By Tim Montgomerie in Melbourne
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Kevin Rudd first became Australia’s prime minister in 2007 after a
presidential campaign built almost entirely around his then stratospheric
popularity. He enjoyed approval ratings of over seventy per cent but the public
acclaim went to his head. He started running his country’s government and his
Labor party in a dictatorial style. His colleagues came to detest him and three
years ago Julia Gillard toppled him and became Australia’s first female leader.

In a play about this political assassination Ms Gillard is portrayed as
a brutal killer. She stabs her victim repeatedly in a determination to ensure
he can never live to fight another day. At the end of the drama Rudd is laying
at the centre of the stage. As the curtain falls the audience sees the bloodied
body twitch. Rudd was not so dead after all and earlier this year, on 27th
June, he turned the tables on Ms Gillard and toppled her.

Yesterday, at a Brisbane campaign launch (Times £ report), a very lively Mr Rudd
presented himself as the comeback kid. ''I have been in tougher spots before,”
he said, “and come back from behind.'' Gillard was not at the event. She has
hardly said a word since Rudd got his revenge. Her allies won’t stay silent if,
as every opinion poll and pundit predicts, Rudd loses.

The experience will be instructive to all politicians in all parts of
the world who think that leadership switcheroos equal a winning strategy. A
party that was heading for a landslide defeat turned to Rudd in desperation, in
the hope that he might recapture the magic of 2007. For a period the election
race did tighten but there is now some speculation that Rudd might even lose
his own seat. The latest polls suggest a 54% to 46% lead for the conservative opposition.

In an article for The Age newspaper Brian Costar attempts to “debunk the
myth of the electoral messiah”. He notes how changing the leader has become
incredibly fashionable in Australian politics:

“Between 1949 and 1972 the big parties (Liberal, Labor and the Nationals'
forerunner, the Country Party) had 11 federal leaders among them, of whom only
one, John Gorton, was removed by his own party. But between 1972 and 2013 the
same parties had 29 leaders, 15 of whom (or a shade over half) were ousted by
party room coups – two of them in the past three years.”

Costar blames the growth of opinion polling and nervous parties use surveys –
however fleeting – that question a leader’s qualities to depose them. He quotes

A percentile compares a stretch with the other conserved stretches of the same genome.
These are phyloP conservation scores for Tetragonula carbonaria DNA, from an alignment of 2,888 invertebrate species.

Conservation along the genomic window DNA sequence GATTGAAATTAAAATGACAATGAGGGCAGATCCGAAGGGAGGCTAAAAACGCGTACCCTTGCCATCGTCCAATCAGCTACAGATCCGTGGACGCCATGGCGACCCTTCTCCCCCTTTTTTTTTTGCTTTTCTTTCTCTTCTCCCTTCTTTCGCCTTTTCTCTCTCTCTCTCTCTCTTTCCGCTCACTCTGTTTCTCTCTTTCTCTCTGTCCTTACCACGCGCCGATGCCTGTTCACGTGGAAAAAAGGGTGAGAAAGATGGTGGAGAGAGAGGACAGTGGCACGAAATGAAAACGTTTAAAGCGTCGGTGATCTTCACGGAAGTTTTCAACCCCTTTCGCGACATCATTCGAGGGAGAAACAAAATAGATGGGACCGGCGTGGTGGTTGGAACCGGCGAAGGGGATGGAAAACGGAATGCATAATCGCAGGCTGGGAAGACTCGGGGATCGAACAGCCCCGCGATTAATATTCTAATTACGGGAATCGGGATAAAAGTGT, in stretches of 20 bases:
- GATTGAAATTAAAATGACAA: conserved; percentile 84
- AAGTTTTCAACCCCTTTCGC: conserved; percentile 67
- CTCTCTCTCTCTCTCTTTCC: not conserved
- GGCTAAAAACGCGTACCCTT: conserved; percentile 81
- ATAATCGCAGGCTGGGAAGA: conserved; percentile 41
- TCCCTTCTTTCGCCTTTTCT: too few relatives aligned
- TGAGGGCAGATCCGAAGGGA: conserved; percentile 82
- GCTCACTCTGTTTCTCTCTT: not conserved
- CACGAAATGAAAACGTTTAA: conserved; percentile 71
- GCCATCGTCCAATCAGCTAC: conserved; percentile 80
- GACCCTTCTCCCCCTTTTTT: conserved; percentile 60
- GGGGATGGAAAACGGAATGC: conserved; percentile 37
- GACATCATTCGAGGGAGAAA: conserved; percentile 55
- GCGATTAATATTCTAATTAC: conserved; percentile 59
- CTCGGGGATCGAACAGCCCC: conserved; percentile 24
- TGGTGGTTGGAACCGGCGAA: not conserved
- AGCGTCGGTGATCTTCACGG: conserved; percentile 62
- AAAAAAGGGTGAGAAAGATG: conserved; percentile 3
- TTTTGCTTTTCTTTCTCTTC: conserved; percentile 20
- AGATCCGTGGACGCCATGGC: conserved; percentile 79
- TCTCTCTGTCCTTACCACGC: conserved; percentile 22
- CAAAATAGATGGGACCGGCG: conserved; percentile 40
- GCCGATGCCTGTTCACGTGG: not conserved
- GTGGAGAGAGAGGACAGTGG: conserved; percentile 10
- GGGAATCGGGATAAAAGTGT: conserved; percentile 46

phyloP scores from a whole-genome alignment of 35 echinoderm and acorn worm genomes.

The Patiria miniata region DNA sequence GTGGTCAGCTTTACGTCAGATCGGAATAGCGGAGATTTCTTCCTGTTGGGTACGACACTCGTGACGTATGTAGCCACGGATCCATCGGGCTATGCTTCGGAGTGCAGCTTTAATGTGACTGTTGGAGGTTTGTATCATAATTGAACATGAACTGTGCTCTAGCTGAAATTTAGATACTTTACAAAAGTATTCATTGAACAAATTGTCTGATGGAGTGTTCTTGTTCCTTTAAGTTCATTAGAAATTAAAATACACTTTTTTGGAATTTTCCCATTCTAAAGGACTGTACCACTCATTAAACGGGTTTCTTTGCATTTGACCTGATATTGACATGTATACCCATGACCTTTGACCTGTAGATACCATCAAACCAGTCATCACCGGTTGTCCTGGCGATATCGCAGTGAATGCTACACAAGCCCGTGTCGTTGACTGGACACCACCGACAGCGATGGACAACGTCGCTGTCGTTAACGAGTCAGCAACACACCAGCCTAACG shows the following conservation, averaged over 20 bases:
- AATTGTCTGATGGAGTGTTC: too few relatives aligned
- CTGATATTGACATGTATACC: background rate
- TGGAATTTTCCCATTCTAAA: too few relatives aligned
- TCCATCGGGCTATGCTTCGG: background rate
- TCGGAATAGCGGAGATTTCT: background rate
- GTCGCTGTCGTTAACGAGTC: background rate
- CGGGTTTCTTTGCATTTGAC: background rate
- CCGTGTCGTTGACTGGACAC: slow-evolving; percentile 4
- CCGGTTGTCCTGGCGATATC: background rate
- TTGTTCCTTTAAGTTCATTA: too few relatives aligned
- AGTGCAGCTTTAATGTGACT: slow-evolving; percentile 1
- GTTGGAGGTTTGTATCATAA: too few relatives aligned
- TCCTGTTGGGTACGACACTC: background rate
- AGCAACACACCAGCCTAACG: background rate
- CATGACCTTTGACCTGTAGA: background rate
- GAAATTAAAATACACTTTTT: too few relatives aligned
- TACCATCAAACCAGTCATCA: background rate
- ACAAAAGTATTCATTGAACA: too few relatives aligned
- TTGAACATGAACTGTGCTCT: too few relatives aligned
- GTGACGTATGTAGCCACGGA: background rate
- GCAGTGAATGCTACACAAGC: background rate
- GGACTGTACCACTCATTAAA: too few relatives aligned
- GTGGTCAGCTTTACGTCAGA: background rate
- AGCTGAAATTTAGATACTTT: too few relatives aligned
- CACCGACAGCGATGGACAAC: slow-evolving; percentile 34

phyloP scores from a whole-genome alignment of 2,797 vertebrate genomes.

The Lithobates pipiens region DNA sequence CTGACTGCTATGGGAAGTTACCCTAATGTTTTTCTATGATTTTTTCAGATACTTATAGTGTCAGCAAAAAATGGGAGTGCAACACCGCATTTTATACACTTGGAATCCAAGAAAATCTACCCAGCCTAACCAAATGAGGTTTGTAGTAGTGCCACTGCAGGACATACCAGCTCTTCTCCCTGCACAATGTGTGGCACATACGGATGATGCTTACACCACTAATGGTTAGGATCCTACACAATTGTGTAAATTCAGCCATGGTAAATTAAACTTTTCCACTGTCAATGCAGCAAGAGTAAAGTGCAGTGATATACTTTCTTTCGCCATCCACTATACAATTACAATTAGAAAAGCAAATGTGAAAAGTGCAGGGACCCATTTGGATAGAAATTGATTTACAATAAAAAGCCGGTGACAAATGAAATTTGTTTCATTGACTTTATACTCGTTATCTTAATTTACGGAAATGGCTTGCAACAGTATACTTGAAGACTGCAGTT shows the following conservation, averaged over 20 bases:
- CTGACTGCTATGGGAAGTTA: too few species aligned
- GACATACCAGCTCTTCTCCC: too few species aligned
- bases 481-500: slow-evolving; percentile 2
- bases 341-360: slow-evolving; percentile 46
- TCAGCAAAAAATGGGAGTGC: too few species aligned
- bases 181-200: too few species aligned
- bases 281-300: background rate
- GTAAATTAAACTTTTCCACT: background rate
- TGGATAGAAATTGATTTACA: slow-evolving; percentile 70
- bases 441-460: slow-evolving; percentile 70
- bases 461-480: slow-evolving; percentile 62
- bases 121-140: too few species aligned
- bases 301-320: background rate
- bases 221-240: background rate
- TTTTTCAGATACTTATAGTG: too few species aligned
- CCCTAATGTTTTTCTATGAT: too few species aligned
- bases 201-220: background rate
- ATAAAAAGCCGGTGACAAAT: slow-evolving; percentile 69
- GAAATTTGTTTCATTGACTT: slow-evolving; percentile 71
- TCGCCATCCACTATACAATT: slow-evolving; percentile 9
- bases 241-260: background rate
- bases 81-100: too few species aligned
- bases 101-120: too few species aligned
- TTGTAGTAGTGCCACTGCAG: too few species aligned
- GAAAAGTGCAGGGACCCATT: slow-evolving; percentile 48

from successive elections which suggest that leadership is not a
decisive factor. Australian Labor, he argues, would have been better advised to
focus on regeneration of its policy, philosophy and party organisation if it
wanted to remain competitive. Instead, he writes, “it went messiah-seeking”.

Back to the current campaign and Labor has
fought a poor campaign. Rudd had hoped to frighten voters with fears of big spending
cuts if conservative opposition leader Tony Abbott is elected. That scare
campaign was torpedoed last week by government civil servants. In an attempt to
curry favour with their likely new masters leading Treasury officials disowned
Rudd’s use of their research which he had presented as proof that Abbott’s
plans didn't add up.

It wasn’t the only setback suffered by the
Labor leader. His own colleagues questioned promises he made to introduce
Hi-Speed rail and move dockland jobs away from Sydney and, conveniently, into
electoral battlegrounds. The old Rudd who bypassed his colleagues was back but,
this time, they were not accepting the cavalier behaviour quite so meekly.

Most advanced democracies would be
delighted to have Australia’s economic record. Boosted by the export of raw
materials to China the so-called ‘lucky country’ has enjoyed 22 years of
uninterrupted growth. The economy has stuttered somewhat over the last six
years but living standards are still up by 15 per cent. Labor is being punished
for its Rudd-Gillard soap opera, for failing to deliver a promised budget
surplus and for breaking a vow not to introduce a carbon tax.

Rudd needed a game-changing election
campaign but voters seem more interested in a drug scandal that is rocking Australian
rules football. Against that background Abbott is coasting to victory with his
traditional conservative message of budgetary discipline, a tough approach to
immigration and support for the family.

When the curtain falls this Saturday we’re unlikely to see any twitch
from Rudd’s political corpse. The Gillardites are certainly determined to
finish Abbott’s work. After election day many are going to take enormous public
pleasure in banging nail after nail into his political coffin.


Later this week I'll report on the conservatism of Tony Abbott.

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